KK: So on the company founder side, it was Jamie Levy and myself and we both come from, well I come from a background of starting mining companies. He comes back from a background of financing mining companies and then to add to that team, we brought in Brian Jennings is our CFO and Brian has done some of the biggest corporate restructurings in Canada. He's a very senior accountant. We also brought in Drew Anwyll as our chief operating officer and drew has been building the mining team and Drew was one of the guys who built the big detour project that got sold for 5 billion. He was one of the top three engineers on that project when it was built and he was there for eight years and previous to that he was a senior guy at Plaster Dome. When it was acquired by Barack, he was at Barack for several years. So he's got the big company experience. He's also got the startup experience and he's built a number of mines in his background.

As far as the board of directors goes, we've got a really good well-rounded very senior board. We've got Cashel Meagher who just left to become CEO of or I think president of Capstone. He just left HUD bay where he was chief operating officer. We have Paul Murphy who was the chairman of Alamos and used to run Price Waterhouse mining division. We have Jennifer Wagner, who's lawyer and senior vice president at Kirkland Lake Gold, which is just being merged up with Agnico. So she's pretty busy these days. Phil Walford, who's a reserve geologist and won the Bill Dennis award at the PDAC this year for the discovery of the Valentine project. I mean, these are top people in their field and we cover kind of all the different aspects of mining. We have legal, we have accounting, we have geology, we have engineering. So we have geophysics with Steve Reford. So we've got a good board of directors.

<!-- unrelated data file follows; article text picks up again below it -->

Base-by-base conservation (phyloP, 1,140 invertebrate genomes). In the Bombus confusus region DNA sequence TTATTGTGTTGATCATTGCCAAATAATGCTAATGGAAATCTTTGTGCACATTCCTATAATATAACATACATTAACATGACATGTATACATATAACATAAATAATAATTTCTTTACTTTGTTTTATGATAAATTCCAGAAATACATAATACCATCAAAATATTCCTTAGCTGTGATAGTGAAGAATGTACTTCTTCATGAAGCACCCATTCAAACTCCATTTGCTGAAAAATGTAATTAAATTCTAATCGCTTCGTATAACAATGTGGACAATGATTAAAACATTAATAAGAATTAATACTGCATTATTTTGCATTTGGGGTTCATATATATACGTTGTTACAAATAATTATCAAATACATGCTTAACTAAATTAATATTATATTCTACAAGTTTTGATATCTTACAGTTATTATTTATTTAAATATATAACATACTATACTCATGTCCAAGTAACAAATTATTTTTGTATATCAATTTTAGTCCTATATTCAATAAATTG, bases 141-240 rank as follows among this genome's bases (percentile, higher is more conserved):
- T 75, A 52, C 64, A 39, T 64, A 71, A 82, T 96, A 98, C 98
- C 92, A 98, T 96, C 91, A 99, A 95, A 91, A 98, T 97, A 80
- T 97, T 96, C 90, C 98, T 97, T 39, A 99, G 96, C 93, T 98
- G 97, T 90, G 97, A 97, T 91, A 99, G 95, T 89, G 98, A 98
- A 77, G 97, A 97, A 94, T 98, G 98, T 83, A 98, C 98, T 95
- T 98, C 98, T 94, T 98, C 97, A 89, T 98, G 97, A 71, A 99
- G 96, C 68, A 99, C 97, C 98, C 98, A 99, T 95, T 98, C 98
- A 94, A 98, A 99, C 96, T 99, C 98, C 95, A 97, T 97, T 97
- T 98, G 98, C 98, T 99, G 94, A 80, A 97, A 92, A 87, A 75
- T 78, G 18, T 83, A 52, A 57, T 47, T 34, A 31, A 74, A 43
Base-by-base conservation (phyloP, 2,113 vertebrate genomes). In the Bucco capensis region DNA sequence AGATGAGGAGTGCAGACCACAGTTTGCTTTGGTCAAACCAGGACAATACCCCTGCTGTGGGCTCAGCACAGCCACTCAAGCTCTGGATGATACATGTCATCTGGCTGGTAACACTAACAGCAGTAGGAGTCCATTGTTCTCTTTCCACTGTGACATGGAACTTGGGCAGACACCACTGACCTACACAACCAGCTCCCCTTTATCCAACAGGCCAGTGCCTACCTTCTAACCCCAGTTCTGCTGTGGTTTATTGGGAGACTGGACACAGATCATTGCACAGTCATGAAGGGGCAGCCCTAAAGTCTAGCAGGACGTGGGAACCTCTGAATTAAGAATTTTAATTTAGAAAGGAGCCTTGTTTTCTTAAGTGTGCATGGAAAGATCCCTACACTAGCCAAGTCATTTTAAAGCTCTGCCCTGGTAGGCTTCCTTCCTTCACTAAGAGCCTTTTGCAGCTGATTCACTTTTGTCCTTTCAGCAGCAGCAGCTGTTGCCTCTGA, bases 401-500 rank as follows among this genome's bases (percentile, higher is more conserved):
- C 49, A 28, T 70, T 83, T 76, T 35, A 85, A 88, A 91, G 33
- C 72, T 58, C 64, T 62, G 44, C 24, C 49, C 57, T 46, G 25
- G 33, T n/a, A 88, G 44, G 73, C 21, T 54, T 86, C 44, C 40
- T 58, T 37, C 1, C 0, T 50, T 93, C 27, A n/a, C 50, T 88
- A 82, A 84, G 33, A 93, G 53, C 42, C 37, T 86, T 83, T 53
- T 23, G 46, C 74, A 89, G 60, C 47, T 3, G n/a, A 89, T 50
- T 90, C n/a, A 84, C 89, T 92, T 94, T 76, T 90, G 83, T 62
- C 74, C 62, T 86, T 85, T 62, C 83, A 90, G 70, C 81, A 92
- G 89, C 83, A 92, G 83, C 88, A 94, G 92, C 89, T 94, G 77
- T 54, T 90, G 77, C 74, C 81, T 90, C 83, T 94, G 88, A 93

SH: And finally, if there’s anything I’ve overlooked please feel free to elaborate.

KK: No, I think you've covered it. I think the questions have covered it pretty well. We're just nose to the grindstone, getting ready to build this mine and I think it's going to be a really, really interesting 2022!

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FULL DISCLOSURE: This is a paid article produced by Stockhouse Publishing.